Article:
a scoop of Vanilla Ice Cream on top and enjoy. And if you eat a couple
of pies or two ... you won't get cramps and pop a kid as Margo Compton
('60) did after she ate a bushel of those Bing-Things.

[See the Sandstorm entries ~ 05/26/05 for John Browne's, Jr. ('61) 
and Margo Compton's ('60) exact remarks.]

-John Northover ('59) - Living in Black-Berry-Pie-Less San Diego -
               Where the Beer Can Races have started and life is good.
>>From: Mike Brady ('61)

Re: Cherry Consumption (CC)

In my continuing quest of CC (cherry consumption) at a rapid pace 
in order to reach my PB (personal best), yesterday, I purchased two
pounds of Rainier Cherries at the Yakima Fruit Stand in Bothell, WA at
a cost of $5.29 per pound. That has to be the most expensive cherries
I've ever purchased... but I was desperate! When I paid for them as a
kid, I remember spending ten to twelve cents per pound. But, usually,
we found a tree in the neighborhood and waited until the lights went
out. Hmmm... which reminds me of the night Bill Wilson ('63) and I
tried to sneak my Dad's car to go to Benton City for cherries. As we
pushed the car down my driveway, one of Richland's finest was sitting
right across the street!

-Mike Brady ('61)
>>From: Don Andrews ('67)

Memories are triggered in many different ways, usually through our
senses. The taste of Bing Cherries as recently visited.

The smell of cottonwoods and Russian olive this time of year. The
sound of a tune on the radio taking you back to times gone by.

I was in Bomberville last week and after a short stop at the Spudnut
Shop, I looked over at the Uptown theater and the first thought that 
I had was sitting through "Bullit" three time just for the chase scene 
with Steve McQueen driving that aw3some '68 Mustang and the amazing 
feet of a Dodge Charger losing 5 hub caps during the chase. While on 
the theme of movies I was watching the AMC channel last night and low 
& behold my 2 favorite John Wayne movies were on back to back. First 
was "The Quiet Man" followed by "North to Alaska".

Some day, in about 9 more years, after retirement I too, will follow
my heart back to Richland (Home)

-Don Andrews ('67) ~ from Vancouver, USA - hot this week 92 expected 
            today and tomorrow. Probably going to have to play some 
            golf; don't want to but sometimes we do things that make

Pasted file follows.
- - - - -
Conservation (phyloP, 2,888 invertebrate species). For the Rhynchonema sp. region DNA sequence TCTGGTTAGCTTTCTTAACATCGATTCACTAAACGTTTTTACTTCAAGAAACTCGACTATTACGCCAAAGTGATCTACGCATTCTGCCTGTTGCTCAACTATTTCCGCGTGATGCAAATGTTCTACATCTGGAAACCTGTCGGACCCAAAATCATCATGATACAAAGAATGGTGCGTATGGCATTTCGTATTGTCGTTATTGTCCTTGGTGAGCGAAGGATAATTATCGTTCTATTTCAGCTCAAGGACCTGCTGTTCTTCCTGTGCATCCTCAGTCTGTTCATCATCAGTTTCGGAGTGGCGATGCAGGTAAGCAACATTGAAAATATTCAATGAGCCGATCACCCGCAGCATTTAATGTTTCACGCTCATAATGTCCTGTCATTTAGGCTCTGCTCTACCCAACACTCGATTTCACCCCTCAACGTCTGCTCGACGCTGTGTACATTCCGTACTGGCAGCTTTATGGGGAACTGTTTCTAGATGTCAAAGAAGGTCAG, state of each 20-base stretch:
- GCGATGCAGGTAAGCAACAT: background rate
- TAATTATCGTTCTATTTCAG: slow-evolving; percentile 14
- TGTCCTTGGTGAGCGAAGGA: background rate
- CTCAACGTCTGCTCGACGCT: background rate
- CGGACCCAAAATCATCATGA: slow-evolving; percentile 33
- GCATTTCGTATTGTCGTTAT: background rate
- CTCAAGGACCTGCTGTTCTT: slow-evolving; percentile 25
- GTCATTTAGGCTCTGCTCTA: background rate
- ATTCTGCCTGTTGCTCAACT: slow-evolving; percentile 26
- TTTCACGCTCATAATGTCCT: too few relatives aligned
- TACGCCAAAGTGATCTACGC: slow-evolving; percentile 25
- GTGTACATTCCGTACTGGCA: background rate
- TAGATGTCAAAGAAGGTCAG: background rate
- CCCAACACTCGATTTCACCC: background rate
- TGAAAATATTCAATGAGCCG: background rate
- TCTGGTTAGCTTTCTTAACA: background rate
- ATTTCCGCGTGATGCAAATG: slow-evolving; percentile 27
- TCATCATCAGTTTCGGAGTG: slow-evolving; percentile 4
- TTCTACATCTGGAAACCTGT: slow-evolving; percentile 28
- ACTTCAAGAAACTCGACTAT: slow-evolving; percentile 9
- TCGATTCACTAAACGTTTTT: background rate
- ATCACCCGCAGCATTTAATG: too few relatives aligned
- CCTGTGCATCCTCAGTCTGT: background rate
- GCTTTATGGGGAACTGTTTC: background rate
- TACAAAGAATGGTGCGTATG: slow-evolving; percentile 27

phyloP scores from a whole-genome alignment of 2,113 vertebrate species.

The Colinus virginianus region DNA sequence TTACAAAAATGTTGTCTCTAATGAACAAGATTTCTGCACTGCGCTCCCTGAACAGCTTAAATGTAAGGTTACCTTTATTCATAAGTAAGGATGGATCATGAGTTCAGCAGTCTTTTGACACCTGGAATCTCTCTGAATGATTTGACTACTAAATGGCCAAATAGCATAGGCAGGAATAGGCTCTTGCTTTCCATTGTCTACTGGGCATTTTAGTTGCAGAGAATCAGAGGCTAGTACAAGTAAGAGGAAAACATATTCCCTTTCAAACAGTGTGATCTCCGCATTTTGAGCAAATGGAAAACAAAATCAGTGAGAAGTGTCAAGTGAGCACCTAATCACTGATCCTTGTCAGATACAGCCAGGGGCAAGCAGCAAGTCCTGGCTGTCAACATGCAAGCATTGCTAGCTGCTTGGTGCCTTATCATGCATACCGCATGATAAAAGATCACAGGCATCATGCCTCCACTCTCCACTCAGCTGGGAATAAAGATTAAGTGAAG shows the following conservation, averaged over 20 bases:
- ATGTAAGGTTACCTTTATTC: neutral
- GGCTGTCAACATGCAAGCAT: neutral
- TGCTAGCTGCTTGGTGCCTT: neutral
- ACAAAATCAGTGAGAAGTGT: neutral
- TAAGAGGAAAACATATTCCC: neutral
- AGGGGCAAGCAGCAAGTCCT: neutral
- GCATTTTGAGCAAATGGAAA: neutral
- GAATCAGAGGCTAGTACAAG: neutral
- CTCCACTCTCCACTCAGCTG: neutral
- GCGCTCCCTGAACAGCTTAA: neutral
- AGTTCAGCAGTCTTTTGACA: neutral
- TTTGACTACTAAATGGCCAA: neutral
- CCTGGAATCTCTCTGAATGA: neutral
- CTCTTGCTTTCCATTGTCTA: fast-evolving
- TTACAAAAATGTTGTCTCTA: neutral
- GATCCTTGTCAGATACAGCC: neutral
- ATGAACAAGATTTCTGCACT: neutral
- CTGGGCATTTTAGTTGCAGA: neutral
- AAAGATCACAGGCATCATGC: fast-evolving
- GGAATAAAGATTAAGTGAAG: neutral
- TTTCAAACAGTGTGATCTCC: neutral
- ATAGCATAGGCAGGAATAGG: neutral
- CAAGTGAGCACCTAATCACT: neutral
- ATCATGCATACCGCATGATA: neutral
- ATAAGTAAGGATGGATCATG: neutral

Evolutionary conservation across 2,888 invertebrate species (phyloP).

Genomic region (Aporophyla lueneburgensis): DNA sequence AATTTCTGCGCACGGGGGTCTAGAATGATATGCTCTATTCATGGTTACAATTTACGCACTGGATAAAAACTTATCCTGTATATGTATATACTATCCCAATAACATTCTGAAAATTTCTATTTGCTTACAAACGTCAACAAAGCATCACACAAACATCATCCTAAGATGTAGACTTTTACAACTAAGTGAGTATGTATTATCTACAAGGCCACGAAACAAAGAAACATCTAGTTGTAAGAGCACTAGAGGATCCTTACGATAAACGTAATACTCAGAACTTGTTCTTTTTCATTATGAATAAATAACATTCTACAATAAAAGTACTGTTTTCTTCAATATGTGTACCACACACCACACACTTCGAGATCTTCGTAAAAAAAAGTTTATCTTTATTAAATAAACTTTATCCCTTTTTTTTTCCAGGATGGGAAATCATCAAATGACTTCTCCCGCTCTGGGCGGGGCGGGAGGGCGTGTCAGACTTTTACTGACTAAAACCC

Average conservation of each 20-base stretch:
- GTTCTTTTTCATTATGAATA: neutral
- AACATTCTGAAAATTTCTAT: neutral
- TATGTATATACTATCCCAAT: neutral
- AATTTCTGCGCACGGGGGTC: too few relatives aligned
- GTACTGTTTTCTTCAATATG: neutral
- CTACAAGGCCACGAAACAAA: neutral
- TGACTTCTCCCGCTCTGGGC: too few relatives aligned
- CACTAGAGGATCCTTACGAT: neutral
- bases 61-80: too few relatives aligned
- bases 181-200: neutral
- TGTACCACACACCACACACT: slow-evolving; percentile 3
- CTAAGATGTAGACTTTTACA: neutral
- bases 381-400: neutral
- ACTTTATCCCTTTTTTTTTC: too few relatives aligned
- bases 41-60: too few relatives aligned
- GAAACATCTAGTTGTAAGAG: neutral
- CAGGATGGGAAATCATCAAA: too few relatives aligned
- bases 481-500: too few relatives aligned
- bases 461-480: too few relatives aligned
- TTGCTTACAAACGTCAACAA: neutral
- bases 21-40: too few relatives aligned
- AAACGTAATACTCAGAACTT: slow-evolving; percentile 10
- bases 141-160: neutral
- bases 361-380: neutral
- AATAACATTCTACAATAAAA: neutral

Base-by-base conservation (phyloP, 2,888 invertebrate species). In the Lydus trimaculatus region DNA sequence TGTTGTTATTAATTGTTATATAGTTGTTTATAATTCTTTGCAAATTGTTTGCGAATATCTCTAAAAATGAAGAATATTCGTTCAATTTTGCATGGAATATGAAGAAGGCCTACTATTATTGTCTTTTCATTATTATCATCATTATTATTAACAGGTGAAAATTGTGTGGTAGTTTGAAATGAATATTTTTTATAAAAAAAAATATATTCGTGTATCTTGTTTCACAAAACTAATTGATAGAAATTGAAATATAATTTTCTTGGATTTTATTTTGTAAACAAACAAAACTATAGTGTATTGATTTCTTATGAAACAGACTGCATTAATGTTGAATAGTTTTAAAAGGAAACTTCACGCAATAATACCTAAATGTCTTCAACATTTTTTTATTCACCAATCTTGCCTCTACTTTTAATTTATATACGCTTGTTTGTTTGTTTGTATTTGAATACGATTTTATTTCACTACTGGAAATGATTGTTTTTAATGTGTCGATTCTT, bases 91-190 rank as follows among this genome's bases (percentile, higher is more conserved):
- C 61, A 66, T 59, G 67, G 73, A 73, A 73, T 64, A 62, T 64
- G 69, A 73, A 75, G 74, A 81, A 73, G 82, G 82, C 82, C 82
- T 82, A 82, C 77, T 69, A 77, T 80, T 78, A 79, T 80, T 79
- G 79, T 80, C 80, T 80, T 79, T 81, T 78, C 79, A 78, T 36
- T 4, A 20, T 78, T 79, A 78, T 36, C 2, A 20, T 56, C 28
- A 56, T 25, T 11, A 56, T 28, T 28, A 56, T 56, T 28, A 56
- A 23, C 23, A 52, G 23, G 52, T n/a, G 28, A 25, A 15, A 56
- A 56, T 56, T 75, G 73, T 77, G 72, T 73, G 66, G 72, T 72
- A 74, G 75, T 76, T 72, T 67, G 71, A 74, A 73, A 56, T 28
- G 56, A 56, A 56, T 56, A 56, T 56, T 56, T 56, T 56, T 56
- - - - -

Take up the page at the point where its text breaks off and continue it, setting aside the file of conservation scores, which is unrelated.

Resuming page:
those around us happy, oh the sacrifices :):):) 
NOTE: First published in the 4/2/99 Alumni Sandstorm
>>From: Jeff Curtis ('69)

Re: The Big Pool

"The largest municipal swimming pool in Washington" in its day, it
looked like Lake Michigan to me the first morning of swimming lessons.
I thought that I liked to "swim" till I took swimming lessons. The
Columbia Basin can get hot in July. Real hot. But for some reason it
always felt like December in the Yukon during those early morning
lessons. Why did they always make you walk through that ice shower on
the way in from the dressing rooms? The temperature, however, seemed
to have no effect on the instructors. They roamed the edges of the
pool and ruled this domain with an steely discipline that seemed
somehow alien to me. No that's not quite accurate. I was the alien,
completely out of my element.

Something about the smell of chlorine in the morning, smells like...
well, it just smelled bad. You just knew that this wasn't going to be
fun. The instructors on the other hand seemed to have actually been
born and raised in the icy waters and had only climbed ashore (with
the help of the gutter along the edge of the pool, I'm sure) to assist
the lowly land children in appreciating the fear and effort it took to
master their fluid realm. I'm sorry. I just didn't have that kind of
respect for the whole thing. My idea of a quality pool experience had
more to do with perfecting my "can opener" for maximum splash and
developing power and accuracy in the two handed cup technique commonly
employed in the finer water fights. Those, of course, were activities
associated with the free-for-all in the afternoons.

Ahh, yes.... blast your younger brother with a few good water hammers
and then fill your sinuses with chemically purified water doing cannon
balls from the high dive. A nice concrete lay-down in the scorching
sun on a sopping towel, back through the showers, change clothes
(sometimes) and then down the hill to Tastee Freeze for a dime dip

I lived over by Cottonwood so I had a serious walk home. If the tar
oozing through the pavement on a hot afternoon didn't get you, the
goat heads probably would. But you could always stop off at the
Mayfair Market or Pennywise Drug and get a Popsicle or an ice cream
sandwich or something. I remember that if you worked it out right you
could pretty much eat your way home. The Big Pool hated it in the
morning and loved it in the afternoon, kind of a schizo-aquatic
experience that filled many hours of my youth.

-Jeff Curtis ('69)
>>From: Mike Davis ('74)

Don't know about the hidden-under-the-gym pools, but I know there 
was a tunnel under Carmichael that led to "The Land of Oz!"

-Mike Davis ('74)
That's it for today. Please send more.